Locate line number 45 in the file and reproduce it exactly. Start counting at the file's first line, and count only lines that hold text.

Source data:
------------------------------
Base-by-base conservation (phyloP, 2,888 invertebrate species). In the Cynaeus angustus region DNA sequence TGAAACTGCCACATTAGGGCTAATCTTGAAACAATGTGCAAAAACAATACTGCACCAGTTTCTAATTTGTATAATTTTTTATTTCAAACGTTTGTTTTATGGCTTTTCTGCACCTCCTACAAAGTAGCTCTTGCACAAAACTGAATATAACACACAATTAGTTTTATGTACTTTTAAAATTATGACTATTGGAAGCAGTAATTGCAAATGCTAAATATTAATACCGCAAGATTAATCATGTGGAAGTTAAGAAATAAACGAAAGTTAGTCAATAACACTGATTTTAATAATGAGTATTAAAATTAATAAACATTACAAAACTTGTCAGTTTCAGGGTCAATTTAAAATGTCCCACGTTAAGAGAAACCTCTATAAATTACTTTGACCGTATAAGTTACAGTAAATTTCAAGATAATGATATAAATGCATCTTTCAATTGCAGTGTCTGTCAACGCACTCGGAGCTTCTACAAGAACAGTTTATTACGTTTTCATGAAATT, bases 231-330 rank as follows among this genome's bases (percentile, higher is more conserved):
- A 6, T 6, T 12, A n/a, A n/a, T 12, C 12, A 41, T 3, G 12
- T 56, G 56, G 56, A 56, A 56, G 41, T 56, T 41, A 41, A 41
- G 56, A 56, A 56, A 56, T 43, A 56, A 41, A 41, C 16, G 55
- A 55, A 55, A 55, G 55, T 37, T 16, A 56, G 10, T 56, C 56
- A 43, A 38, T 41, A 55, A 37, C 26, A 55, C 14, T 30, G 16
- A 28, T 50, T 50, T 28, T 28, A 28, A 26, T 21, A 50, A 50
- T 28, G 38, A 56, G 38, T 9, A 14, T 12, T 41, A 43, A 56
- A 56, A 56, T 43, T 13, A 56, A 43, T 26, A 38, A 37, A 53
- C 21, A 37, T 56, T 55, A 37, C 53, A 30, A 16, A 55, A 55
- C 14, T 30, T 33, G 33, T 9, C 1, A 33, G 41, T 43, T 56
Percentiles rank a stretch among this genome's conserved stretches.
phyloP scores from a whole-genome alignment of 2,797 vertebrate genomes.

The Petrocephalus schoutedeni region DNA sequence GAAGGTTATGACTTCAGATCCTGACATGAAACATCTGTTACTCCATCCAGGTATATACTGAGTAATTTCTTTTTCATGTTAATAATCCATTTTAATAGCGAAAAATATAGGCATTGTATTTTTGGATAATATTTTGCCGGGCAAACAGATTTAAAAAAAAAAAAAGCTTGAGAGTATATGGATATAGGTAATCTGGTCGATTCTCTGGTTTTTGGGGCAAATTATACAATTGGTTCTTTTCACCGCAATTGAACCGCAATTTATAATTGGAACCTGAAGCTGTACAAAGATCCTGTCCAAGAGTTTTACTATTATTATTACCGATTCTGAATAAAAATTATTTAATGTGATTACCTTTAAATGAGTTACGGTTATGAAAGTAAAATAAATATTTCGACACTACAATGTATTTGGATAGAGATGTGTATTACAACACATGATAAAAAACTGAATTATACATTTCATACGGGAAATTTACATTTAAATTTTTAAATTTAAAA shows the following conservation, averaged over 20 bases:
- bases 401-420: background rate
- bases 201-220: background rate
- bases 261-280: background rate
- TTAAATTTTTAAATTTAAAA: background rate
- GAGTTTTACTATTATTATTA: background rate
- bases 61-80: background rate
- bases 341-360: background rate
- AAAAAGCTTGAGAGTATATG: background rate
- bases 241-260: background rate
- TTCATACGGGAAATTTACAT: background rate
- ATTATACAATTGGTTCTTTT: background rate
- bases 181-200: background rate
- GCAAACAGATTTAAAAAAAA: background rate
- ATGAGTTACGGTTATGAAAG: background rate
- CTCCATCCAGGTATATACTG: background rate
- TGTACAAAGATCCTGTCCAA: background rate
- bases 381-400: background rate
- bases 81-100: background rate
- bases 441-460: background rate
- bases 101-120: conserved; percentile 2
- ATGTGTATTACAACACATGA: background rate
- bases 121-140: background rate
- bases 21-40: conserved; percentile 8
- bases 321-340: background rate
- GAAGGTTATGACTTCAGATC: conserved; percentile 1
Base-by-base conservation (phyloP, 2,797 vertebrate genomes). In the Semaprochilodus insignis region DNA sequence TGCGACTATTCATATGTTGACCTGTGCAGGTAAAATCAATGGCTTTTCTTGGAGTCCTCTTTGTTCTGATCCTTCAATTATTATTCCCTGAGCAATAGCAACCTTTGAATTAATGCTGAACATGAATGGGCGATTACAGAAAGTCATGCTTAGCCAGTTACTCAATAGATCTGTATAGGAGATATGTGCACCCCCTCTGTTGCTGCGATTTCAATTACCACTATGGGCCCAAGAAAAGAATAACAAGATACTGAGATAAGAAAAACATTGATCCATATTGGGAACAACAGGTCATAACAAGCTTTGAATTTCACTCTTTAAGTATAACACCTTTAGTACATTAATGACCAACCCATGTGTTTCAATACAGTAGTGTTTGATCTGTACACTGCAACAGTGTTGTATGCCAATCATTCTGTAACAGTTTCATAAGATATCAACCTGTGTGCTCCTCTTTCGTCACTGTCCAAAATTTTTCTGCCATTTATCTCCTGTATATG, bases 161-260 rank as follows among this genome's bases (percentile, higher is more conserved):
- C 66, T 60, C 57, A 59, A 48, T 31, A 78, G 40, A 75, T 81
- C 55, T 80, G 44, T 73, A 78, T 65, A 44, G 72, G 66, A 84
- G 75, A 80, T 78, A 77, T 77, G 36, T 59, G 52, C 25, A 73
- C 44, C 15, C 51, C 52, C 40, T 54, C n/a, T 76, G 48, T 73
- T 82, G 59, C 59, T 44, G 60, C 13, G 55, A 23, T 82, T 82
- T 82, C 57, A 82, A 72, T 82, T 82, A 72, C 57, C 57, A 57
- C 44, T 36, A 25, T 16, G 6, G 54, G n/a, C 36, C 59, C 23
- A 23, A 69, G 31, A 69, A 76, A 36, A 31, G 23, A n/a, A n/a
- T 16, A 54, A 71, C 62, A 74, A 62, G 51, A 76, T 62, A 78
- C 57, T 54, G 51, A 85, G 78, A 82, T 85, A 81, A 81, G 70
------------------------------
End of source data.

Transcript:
- T 82, G 59, C 59, T 44, G 60, C 13, G 55, A 23, T 82, T 82